OK. I have completed my analysis on Boolean tic-tac-toe, and I have found that my original hypothesis was flawed by an incorrect understanding of the rules. However, I am not retracting this proposal because I have found that the _first player_ can force a win -- for ANY level of repetitive antiplay.

Consider standard tic-tac-toe, and regard it as boolean tic-tac-toe with antiplay allowed 0 times per square. The first player will always win, if he acts rationally, because two rational tic-tac-toe players will always force it to a cat's game, upon which the first player wins (with 5 symbols to second's 4).

The first player, then, can always win boolean tic-tac-toe if he can reduce it to standard tic-tac-toe; that is, he can win by eliminating anti-play. He can do this with a twofold strategy. 1) Never give the second player the opportunity to anti-play -- do this by never placing two of your symbols in a row, column or diagonal unless the third space is already occupied by your opponenent's symbol; never give yourself the winning move, but force your opponent to give it to you. 2) Create a situation where if ever the second player gives the first player the ability to anti-play, the first player can immediately win the game.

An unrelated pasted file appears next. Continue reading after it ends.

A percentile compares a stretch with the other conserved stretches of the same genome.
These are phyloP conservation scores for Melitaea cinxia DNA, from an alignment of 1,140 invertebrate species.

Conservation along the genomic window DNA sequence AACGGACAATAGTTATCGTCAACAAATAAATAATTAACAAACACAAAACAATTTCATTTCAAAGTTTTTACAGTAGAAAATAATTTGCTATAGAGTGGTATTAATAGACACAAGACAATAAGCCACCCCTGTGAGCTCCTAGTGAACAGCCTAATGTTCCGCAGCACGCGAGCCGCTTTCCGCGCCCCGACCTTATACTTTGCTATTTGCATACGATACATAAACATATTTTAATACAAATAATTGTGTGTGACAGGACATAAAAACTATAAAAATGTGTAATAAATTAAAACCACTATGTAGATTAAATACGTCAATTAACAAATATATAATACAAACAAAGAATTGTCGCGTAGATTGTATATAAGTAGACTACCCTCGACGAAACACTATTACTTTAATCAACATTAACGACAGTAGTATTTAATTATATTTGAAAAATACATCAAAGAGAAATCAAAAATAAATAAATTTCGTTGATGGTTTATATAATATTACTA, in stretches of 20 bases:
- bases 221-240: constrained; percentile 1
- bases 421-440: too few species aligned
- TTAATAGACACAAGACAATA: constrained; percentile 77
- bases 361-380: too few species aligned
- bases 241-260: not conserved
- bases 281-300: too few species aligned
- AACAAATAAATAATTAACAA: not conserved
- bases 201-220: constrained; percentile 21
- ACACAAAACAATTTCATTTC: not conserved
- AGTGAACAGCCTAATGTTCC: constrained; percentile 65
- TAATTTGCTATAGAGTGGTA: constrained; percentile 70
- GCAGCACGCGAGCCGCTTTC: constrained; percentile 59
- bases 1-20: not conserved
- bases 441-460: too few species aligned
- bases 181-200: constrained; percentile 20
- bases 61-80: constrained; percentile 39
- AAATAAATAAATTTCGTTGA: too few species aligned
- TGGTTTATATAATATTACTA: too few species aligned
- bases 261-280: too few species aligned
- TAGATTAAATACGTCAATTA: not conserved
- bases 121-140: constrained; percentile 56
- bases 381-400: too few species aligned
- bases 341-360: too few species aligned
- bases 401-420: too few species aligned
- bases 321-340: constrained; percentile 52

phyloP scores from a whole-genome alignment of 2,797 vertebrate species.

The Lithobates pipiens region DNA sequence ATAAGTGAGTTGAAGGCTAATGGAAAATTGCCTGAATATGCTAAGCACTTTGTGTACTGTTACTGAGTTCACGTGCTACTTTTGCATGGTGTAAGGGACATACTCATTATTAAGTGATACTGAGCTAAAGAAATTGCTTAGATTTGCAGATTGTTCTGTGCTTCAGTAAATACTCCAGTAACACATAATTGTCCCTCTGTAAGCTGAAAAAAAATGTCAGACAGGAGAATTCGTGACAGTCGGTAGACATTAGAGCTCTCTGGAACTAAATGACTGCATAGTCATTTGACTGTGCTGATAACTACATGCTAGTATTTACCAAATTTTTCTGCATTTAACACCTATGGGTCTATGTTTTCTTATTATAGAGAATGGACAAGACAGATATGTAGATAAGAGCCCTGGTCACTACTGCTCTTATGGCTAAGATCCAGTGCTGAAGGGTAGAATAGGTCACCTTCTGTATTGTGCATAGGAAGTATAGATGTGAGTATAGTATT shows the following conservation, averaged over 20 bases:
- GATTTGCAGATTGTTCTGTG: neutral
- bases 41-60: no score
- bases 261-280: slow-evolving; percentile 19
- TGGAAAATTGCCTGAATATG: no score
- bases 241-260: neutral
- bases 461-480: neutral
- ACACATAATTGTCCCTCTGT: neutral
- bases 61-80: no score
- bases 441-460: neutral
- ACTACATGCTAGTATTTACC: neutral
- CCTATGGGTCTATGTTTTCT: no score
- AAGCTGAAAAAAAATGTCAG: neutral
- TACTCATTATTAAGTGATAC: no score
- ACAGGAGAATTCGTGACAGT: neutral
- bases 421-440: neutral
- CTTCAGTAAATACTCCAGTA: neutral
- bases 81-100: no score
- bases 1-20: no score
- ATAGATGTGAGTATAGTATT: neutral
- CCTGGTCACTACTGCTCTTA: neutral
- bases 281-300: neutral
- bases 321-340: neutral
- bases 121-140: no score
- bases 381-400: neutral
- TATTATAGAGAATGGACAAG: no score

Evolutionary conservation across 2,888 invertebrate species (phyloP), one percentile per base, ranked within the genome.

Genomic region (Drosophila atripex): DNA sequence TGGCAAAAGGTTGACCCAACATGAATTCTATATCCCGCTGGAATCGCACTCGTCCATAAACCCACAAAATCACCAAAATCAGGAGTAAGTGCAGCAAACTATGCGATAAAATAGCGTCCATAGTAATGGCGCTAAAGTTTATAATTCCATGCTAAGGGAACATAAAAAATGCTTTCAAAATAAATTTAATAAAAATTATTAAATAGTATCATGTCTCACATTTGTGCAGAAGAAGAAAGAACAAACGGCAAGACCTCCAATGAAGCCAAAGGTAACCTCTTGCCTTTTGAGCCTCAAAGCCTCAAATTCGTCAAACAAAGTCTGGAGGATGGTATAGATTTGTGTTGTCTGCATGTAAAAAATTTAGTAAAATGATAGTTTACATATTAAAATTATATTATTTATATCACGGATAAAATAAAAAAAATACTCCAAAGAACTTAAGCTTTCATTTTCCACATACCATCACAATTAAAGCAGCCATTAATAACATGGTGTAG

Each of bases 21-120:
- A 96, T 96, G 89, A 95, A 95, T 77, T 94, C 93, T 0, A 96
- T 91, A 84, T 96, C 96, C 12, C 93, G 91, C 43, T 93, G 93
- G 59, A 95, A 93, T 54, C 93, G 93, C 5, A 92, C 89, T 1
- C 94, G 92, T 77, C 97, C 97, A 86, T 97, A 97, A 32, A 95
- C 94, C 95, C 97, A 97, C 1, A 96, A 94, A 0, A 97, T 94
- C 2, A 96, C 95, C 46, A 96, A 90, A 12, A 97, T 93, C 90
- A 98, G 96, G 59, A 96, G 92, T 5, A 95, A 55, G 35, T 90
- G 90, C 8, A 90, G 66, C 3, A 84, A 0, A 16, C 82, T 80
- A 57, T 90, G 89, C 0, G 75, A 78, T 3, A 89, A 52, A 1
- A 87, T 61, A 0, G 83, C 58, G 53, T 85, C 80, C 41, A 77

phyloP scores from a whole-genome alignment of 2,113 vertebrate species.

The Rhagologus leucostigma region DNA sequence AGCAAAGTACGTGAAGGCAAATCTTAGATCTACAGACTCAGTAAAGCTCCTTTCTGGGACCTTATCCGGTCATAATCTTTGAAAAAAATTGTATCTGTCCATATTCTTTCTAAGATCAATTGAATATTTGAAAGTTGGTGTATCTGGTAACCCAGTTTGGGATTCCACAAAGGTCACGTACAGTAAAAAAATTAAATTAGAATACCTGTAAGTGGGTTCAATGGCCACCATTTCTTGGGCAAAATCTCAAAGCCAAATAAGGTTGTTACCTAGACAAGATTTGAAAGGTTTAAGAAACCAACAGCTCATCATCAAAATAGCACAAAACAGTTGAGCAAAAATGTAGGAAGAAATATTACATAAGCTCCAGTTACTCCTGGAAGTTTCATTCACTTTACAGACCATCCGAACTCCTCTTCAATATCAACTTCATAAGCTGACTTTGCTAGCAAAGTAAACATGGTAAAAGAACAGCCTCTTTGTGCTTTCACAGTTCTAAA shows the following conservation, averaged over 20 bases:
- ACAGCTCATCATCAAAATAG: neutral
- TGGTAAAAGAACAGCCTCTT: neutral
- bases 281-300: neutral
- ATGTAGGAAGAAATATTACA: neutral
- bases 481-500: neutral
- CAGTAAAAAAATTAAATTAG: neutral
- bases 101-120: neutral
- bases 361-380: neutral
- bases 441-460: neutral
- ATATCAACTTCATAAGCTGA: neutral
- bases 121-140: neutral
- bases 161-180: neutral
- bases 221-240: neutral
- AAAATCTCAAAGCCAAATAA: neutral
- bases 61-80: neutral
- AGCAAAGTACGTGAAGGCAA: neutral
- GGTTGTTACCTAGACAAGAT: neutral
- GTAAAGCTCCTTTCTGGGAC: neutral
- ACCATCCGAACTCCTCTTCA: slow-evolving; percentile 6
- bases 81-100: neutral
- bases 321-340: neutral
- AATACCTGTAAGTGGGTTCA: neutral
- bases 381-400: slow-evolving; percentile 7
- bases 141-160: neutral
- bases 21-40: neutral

For the analysis below, 0 is an unmarked square

True, to force the win, opens center. The two distinct responses are corner and side. True then plays diametrically opposite the response. Distinct grids at this point are:

f00 0f0 False is now faced with an interesting dilemma. If he places 0t0 0t0 an f anywhere that lines up the two moves, true can antiplay his 00t 0t0 (false's) first move and win. Avoiding this, he must play elsewhere. True responds with the same tactic he did the first time -- diametric play. Distinct grids now are: f00 0f0 (the other response to the second case above yields ttf ftt the same grid as the only response to the first) 00t 0t0 False is faced with the same dilemma. True responds as before. Distinct grids: f0t ft0 (response to the second case above yields one of the ttf ttf grids produced from the left case. f0t 0ft

No further winning moves are possible. Anti-play is eliminated from the game, which goes to the cat, and true wins, 5 spaces to 4.

As you can see, changing the number of times anti-play is allowed is irrelevant to the game; true can always win by using anti-play as a blocking tool until it is impossible to use, stalemating the game for his victory.

Message by: Robert Shimmin (Guy Fawkes).

Last Updated: Wednesday, February 25, 1998